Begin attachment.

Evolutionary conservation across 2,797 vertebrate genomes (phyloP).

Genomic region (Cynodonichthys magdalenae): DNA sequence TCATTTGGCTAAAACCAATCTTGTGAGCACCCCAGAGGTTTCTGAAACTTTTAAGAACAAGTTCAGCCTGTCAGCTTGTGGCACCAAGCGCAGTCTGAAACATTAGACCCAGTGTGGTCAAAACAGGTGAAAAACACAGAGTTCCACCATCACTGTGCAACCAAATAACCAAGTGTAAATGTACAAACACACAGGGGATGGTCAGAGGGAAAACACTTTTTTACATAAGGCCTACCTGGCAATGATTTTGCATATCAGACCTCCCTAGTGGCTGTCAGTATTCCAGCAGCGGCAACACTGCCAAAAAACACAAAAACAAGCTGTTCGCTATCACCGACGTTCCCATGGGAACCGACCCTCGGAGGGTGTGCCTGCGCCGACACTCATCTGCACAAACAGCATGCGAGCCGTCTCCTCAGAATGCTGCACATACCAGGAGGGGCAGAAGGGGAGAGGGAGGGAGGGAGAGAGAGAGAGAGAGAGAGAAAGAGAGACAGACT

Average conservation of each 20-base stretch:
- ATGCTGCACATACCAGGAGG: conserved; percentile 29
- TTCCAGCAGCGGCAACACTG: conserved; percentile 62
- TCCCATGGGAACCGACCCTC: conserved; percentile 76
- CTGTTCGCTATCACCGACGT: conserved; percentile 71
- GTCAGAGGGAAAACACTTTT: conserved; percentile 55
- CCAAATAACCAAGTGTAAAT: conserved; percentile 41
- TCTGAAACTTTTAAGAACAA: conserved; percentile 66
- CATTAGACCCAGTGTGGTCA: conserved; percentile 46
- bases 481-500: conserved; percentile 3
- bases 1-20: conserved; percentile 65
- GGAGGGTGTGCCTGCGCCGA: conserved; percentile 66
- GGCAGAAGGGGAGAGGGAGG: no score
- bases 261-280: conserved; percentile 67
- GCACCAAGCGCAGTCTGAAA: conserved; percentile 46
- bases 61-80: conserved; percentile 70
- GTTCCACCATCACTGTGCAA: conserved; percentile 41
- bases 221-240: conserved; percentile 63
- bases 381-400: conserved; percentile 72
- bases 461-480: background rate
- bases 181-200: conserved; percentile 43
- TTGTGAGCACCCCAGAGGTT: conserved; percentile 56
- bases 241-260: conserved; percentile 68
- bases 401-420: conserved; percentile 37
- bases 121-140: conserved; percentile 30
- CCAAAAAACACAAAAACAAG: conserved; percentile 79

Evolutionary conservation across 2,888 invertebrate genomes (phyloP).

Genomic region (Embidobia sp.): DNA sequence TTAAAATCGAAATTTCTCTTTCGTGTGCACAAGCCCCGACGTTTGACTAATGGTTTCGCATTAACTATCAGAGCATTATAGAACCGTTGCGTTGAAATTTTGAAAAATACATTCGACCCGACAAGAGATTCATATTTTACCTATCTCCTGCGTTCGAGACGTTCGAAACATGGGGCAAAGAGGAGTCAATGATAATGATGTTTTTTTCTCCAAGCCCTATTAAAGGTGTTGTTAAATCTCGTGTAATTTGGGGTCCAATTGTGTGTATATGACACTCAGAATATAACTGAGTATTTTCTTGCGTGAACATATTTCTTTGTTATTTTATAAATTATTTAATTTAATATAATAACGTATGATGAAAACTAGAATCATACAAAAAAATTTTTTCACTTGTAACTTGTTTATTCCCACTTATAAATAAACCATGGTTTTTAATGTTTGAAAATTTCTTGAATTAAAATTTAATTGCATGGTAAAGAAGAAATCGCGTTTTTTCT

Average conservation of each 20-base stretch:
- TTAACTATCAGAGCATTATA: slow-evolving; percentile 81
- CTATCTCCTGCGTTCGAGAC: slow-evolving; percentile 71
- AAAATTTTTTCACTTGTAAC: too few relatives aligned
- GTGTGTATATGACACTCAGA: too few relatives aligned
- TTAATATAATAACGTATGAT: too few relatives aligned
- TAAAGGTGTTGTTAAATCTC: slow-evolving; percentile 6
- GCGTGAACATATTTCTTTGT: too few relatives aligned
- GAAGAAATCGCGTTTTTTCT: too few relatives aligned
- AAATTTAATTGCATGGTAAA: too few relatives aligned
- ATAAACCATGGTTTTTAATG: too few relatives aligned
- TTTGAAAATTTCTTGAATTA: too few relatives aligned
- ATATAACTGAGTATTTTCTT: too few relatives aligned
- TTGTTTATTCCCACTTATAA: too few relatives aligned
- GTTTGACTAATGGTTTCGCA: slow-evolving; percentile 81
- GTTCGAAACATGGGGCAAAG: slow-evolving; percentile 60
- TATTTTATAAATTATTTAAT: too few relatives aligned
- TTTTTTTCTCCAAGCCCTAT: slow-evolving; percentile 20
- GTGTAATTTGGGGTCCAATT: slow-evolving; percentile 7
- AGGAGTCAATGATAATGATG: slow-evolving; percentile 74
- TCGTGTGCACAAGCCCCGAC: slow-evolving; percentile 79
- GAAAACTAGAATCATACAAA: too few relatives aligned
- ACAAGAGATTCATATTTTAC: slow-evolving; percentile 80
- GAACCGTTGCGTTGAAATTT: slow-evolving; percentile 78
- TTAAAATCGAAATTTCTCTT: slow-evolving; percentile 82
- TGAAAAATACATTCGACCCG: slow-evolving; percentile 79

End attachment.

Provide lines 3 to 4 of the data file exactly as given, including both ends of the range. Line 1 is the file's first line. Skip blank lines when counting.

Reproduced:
Average conservation of each 20-base stretch:
- ATGCTGCACATACCAGGAGG: conserved; percentile 29